During the course of the picture, we follow several characters - Kenneth Branagh's valiant Commander Bolton, a courageous fighter pilot played by Tom Hardy, a shell shocked soldier (Cillian Murphy) and a civilian (Mark Rylance) with a teenage son who pilots a small boat to Dunkirk in an attempt to save as many men as he can. None of these characters could be considered the lead character and there are long stretches when they hardly speak, but rather react to the situations taking place around them.

Those with phobias might not be able to handle "Dunkirk" as confined spaces, drowning, fire, heights and all other manner of horrific scenario play out as the film's numerous characters scramble across Nolan's vast canvasses. The picture looks incredible, from the dizzying fighter pilot sequences to the long shots of thousands of men lined up on the beach awaiting rescue boats.

Rather than platitudinous speeches or bombast (well, the score can occasionally be described as such), "Dunkirk" celebrates the communal heroism of that day, but also the fear and horror. For every scene in which Rylance and the two young boys on his boat make their way into the heart of a battle for which they are not prepared, there's another in which a group of young British soldiers hiding out in a boat turn on one another and threaten to kick a Frenchman out, a move that would certainly lead to his doom. In other words, Nolan's film provides a variety of scenarios displaying a range of human reactions to a tumultuous event.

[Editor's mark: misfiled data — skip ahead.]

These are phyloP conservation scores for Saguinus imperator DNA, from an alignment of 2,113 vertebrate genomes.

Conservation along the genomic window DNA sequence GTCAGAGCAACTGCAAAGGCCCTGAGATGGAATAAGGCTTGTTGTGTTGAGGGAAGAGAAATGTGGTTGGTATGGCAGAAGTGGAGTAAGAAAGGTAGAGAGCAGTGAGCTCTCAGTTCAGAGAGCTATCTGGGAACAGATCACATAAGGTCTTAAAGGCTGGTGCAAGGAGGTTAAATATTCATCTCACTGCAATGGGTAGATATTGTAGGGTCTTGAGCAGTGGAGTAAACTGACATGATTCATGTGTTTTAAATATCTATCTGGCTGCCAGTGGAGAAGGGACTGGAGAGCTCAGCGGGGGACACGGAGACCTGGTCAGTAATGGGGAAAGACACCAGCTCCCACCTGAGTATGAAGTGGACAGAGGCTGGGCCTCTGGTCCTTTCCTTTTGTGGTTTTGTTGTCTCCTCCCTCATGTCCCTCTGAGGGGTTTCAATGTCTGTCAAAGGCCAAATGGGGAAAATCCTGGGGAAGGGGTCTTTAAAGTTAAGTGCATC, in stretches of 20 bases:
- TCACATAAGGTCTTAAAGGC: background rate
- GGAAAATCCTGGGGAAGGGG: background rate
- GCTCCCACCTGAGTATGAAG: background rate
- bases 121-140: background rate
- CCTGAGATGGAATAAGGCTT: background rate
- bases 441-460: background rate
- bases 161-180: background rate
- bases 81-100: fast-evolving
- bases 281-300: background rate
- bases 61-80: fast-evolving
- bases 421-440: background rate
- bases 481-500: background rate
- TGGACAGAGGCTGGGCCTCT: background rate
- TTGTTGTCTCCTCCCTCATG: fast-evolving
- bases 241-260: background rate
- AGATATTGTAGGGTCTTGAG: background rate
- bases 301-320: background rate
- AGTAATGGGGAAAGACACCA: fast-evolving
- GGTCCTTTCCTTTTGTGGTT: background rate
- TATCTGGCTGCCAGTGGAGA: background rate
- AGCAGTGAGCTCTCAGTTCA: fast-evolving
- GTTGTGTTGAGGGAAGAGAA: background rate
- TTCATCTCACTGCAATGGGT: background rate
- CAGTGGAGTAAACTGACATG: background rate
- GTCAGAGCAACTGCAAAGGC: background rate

Nolan is among the most revered of Hollywood's big budget filmmakers. His pictures often combine crowd pleasing action or science fiction stories with big names and he manages to make them - for lack of a better phrase - thinking man's pictures that address a mainstream audience. But while I've enjoyed his "Batman" movies, "Interstellar" and "Inception," "Dunkirk" is - in my opinion - his best work since 2001's "Memento," which still stands as the director's finest hour.

"Dunkirk" is ambitious, occasionally terrifying, visually awe inspiring, rousing and incredibly choreographed. It's among this year's best films so far.

Sunday, July 16, 2017

Review: Wish Upon

Image courtesy of Broad Green Pictures.
"Wish Upon" takes a tiresomely familiar horror movie trope and does pretty much exactly what you'd expect it to do. The result is a movie that verges between gruesome death scenes that rely heavily on edits to avoid an 'R' rating and elements that are so wrong headed or jaw droppingly silly that even a genie in a bottle couldn't fix the picture.

The film opens with a young girl witnessing her mother's suicide and, some years later, suffering as an outcast at her high school. Clare (Joey King) does pretty much everything that heroines of these types of films tend to do - swoons over the hunky athlete, sneers at the snobby girls who go out of their way to mistreat her and pals around with two girls who act as the kooky sidekicks and are called upon for the occasional punchline.